If it’s something we don’t want you know like if it was you know, me and a pink tutu went on sale for, you know, half price, I might look good, but I’m not interested in buying it and so that sale isn’t going to affect me and I’m gonna have no sense of of loss about it.

Okay, but, but it is that’s the principle at work and know the idea that it’s going to this this reduced price this bonus, this value is going to get away from us.

Does it make any difference with the percentage?

I wouldn’t think it does. And this bias affects us all individually based on our past and our past experiences, especially in terms of the you know, like the stock market thing.

I can again speak to that. If we’ve taken a big loss, that loss aversion bias is then gets accentuated and it can affect many, many future transactions, not only in terms Yes, it did. Not only in terms of you know, once we’re in a position, you know how we manage it, but even our willingness to take a risk. Oh, yeah, no, we’re once we’ve been burned or hurt.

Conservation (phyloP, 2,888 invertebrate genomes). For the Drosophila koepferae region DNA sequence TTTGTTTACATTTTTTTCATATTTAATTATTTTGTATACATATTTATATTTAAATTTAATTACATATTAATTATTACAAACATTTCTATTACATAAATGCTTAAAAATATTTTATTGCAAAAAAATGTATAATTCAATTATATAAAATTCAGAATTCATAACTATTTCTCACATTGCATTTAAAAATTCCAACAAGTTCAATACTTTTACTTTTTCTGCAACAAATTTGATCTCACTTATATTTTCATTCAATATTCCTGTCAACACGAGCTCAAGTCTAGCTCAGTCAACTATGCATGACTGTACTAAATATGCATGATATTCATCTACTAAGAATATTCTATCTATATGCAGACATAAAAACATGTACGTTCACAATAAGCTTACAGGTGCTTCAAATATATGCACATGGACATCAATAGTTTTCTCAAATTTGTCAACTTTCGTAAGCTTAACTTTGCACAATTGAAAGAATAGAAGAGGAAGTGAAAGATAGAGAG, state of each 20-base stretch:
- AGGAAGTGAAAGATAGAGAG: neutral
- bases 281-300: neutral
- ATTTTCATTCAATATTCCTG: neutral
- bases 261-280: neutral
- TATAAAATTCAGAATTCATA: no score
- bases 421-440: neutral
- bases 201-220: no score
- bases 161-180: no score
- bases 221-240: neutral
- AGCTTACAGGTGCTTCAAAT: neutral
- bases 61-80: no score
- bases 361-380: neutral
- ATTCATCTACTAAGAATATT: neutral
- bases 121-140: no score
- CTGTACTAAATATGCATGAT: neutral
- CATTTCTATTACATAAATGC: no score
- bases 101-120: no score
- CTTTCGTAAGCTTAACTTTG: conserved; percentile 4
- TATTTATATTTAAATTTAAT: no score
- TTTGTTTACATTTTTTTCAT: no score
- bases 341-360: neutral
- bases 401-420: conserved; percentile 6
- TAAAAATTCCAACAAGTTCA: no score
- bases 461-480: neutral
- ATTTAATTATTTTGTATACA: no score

And that’s how we see we perceive it personally think that loss especially if the loss is bigger than we expected it to be. Then then that the memory of that pain makes us much less likely to take additional risk, even smaller risks later on. Okay, okay.

Another another interesting fact about this. This this fear gets triggered even stronger when there’s cash than with credit card okay. So Cash is immediate, whereas credit card data you’re looking at anywhere from…

Oh my god, you’re nailing everything today! Yes, it is!

I mean, from a day to a month out, right?

It’s that immediate gratification or the immediacy of the… cash is real money right now. And if I pay if I pay cash for this, it’s gone. Right? Whereas when I put it on a credit card, that’s a month away.

Almost, and that’s the next thing.  If you’re a marketer, you want to make it easy for people to pay with a credit card; really easy. Because they pay almost 100% more for something with a credit card than…

You don’t want to again, you don’t want to look at your wallet, see it empty.